Have your say: Parliament passes law ridding New Zealand of gift duty from October 1 this year

Have your say: Parliament passes law ridding New Zealand of gift duty from October 1 this year

Gift duty in New Zealand will be no more from October 1 this year.

Parliament last night passed the Taxation (Tax Administration and Remedial Matters) Bill into law under urgency as the November 26 election looms.

In its report on the Bill in June, Parliament's Finance and Expenditure Committee gave a majority view that the law be passed.

Labour and the Greens held a minority view opposing the abolition of gift duty, saying there was not enough evidence to show the move would not increase the use of trusts.

But the majority view of the select committee was a Law Commission review into trust law would handle the issue of trust use, and that gift duty was not the appropriate way to handle inadequacies in trust law.

"This bill proposes to abolish gift duty from 1 October 2011. Gift duty raises the Government about NZ$1 million a year, but costs NZ$430,000 in administration, and costs the private sector an estimated NZ$70 million in compliance each year," the FEC said in its report.

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For our family, far from increasing the use of trusts, it will make trusts less attractive. We must be simple folk.

For those that have used trusts to protect assets from events beyond their control, and to look after the assets of those that cannot look after themselves, it won't matter.

I know lots of the comments here will be on trusts, but does anyone have comments on other implications of this?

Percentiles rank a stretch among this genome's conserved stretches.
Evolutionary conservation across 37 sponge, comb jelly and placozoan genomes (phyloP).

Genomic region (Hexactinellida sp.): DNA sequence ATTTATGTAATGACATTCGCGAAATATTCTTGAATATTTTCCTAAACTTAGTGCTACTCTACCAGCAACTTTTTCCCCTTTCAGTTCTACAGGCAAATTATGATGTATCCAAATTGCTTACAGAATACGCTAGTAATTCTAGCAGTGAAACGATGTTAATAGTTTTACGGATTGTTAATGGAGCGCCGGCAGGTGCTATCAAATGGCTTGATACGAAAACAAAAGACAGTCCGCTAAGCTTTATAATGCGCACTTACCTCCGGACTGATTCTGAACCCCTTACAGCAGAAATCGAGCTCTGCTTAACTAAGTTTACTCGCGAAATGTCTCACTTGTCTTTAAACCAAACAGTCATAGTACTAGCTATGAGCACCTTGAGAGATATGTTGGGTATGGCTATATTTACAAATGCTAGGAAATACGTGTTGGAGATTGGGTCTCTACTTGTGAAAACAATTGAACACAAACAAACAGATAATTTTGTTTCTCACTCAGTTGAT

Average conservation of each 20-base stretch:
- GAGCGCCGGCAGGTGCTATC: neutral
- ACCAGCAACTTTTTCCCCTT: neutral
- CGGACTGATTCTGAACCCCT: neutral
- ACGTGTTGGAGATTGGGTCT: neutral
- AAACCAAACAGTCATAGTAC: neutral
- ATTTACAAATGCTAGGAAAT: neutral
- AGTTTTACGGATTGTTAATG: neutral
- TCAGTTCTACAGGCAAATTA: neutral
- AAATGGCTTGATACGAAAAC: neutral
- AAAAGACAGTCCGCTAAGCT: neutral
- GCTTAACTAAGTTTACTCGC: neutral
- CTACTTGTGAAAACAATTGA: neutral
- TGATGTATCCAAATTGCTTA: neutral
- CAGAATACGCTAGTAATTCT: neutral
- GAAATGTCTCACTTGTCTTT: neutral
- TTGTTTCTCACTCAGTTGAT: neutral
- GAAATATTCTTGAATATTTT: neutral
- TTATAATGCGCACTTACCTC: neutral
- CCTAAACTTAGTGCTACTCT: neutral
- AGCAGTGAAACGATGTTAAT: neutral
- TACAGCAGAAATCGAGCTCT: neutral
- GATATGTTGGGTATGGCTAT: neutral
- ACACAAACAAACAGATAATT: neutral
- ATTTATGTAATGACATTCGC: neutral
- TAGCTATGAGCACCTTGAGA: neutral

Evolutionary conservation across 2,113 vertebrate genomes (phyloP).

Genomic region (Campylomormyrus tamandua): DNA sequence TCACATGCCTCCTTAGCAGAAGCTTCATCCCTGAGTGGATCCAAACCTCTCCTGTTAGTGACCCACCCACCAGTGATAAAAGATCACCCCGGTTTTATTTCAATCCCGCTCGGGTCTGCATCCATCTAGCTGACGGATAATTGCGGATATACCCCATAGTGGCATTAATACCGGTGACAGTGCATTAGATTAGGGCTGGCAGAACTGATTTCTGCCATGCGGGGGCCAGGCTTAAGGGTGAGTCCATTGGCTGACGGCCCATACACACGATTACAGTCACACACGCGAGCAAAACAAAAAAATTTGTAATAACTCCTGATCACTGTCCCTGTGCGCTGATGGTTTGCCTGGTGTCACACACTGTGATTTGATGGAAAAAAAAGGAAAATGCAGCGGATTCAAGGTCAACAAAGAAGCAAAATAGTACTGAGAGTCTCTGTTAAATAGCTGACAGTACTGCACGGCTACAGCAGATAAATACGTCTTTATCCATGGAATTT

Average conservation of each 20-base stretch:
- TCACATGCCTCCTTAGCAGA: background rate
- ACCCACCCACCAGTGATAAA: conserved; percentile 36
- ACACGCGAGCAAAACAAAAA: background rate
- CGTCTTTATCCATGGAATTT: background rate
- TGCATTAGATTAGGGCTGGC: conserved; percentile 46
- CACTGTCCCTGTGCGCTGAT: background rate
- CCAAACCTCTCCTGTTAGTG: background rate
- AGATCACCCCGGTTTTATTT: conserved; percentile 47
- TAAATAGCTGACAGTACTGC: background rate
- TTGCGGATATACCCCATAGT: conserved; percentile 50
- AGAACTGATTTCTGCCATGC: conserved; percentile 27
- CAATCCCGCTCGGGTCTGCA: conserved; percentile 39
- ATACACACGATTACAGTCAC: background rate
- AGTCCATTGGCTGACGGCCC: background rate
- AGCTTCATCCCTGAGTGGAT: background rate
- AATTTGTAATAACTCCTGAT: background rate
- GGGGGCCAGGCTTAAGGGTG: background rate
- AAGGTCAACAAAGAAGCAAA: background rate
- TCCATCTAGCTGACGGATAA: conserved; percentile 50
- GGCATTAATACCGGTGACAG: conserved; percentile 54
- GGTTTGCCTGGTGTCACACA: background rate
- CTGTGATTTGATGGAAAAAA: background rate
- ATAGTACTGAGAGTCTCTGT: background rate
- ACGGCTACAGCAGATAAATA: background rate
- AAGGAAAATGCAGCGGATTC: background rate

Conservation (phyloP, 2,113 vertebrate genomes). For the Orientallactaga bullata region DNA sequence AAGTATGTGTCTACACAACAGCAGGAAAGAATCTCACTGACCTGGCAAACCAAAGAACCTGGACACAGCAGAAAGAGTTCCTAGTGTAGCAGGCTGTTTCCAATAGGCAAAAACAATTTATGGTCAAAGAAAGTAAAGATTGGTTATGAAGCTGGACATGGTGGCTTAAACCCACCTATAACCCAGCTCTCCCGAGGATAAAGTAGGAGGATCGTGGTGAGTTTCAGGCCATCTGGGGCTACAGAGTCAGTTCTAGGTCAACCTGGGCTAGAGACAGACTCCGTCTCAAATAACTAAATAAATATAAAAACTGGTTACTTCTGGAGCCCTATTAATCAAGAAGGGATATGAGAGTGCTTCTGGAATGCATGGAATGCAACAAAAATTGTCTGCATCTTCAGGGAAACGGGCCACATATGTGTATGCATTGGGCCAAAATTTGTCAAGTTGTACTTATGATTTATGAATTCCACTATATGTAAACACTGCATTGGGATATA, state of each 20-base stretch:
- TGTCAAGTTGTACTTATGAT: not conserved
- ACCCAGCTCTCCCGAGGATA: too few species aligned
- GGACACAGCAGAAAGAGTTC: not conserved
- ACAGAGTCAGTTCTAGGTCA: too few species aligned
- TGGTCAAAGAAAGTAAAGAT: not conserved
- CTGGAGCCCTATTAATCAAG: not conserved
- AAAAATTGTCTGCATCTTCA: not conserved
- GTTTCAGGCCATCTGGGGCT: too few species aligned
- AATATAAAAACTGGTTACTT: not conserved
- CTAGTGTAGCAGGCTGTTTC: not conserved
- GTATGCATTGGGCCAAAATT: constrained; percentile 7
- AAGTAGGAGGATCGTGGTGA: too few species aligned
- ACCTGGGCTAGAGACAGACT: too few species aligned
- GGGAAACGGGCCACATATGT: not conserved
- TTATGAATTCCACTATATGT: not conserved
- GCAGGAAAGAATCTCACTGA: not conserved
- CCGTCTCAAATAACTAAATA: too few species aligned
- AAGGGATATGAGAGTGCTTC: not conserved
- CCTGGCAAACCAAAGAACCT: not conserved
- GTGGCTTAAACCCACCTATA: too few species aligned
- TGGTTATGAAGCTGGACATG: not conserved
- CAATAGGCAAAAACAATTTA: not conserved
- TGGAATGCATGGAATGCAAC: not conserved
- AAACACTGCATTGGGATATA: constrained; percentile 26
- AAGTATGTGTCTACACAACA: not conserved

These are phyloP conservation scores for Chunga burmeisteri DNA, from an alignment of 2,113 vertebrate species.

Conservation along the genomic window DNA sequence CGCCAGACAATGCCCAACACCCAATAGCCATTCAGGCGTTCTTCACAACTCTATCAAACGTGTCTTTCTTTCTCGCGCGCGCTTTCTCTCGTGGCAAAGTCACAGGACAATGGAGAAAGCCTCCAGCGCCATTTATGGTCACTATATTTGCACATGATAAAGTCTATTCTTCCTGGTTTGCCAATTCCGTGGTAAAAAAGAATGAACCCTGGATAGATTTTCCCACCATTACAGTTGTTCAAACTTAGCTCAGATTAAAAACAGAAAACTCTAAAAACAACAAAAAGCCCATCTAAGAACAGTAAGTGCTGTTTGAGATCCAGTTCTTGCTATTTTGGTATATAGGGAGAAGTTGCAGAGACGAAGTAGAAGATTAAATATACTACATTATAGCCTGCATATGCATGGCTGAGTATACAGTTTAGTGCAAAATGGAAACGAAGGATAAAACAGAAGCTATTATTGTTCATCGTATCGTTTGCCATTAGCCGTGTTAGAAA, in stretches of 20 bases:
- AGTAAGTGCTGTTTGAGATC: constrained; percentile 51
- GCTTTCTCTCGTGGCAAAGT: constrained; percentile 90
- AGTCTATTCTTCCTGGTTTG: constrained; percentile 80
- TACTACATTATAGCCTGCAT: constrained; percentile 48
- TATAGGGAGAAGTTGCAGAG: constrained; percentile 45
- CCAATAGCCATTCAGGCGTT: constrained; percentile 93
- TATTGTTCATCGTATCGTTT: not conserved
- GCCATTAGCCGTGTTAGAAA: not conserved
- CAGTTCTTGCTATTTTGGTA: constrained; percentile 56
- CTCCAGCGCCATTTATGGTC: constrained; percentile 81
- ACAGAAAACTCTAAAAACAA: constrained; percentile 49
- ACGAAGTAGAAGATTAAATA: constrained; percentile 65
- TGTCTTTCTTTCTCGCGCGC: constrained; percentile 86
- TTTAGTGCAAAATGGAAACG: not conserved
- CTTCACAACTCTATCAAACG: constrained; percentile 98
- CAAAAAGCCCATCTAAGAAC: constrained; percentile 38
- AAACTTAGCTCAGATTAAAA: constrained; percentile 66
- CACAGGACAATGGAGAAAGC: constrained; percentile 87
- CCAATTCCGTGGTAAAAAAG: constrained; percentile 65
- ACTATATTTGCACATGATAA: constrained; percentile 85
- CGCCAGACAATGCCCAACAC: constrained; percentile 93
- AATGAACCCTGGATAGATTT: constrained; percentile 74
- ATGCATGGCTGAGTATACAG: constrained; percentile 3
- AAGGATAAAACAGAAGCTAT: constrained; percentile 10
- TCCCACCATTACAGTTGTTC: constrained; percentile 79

For example, if an elderly person gets ill, could they immediately gift all their assets to their kids and avoid having their assets stripped for their health care costs?

Basically, I am interested in insights into what effects the removal of gift duty might cause (and perhaps some will be positive?)

Presumably if it saves $70m in compliance costs accountants and lawyers etc will be down that much on income??

@AndyC

The law change is only about removing Gifting Duty it is not going to give you the ability to avoid gifted assets being clawed back for health care costs within legally I believe a 10 year period (but I believe they look back only 5).

nope can't do that Andy...the Min of health via MSD who implement have add back provisions when there is excessive gifting (such as one off gifts).  The changes make no difference at all to Residential Care funding issues.

No you can't do that as others have pointed out, but we expect to give away a substantial portion of our assets at 65 for precisely that reason, crossing fingers tightly that we stay healthy into our 70s.

A oneoff at 65 may be caught by WINZ - if it is over $27,000. Until this is clarified it is safer to document any gifting - and forgive it at $27,000 per year. The only thing that has changed at present is that you don't have to tell the IRD. WINZ will go back 5 years, so keep healthy.

John Key is talking up the chances of economic growth for a "considerable period of time" in the United States

good to do what they do

policies that work for the US will work for NZ

Superb effort by Peter Dunn taking out a unneccessary waste of capital in our economy. Money that can be better spent elsewhere away from the traditional legal and accounting professions that do little to add anything to our forward momentumn.

We have been gifting for years by drip-feed $54,000 pa, and lawyer charges $350 each time.

Will be able to do everything in nonetransaction after 1 October, overcomes a long drawn out process 

well silly old you! 

 Why didnt you just photocopy last years, change the date, download a gifting form off the IRD website and do it yoursel???   

Received from lawyers last week.

1) The abolition of gift duty is an IRD issue and has no bearing on the laws and policies of the MSD and WINZ

2) For asset testing for MSD and WINZ the Status quo will remain

Plus various examples which i wont type here.

Keep gifting at $27k per year or they can claw things back

 

Good trick. Save money and it will hurt lawyers and accounatnts.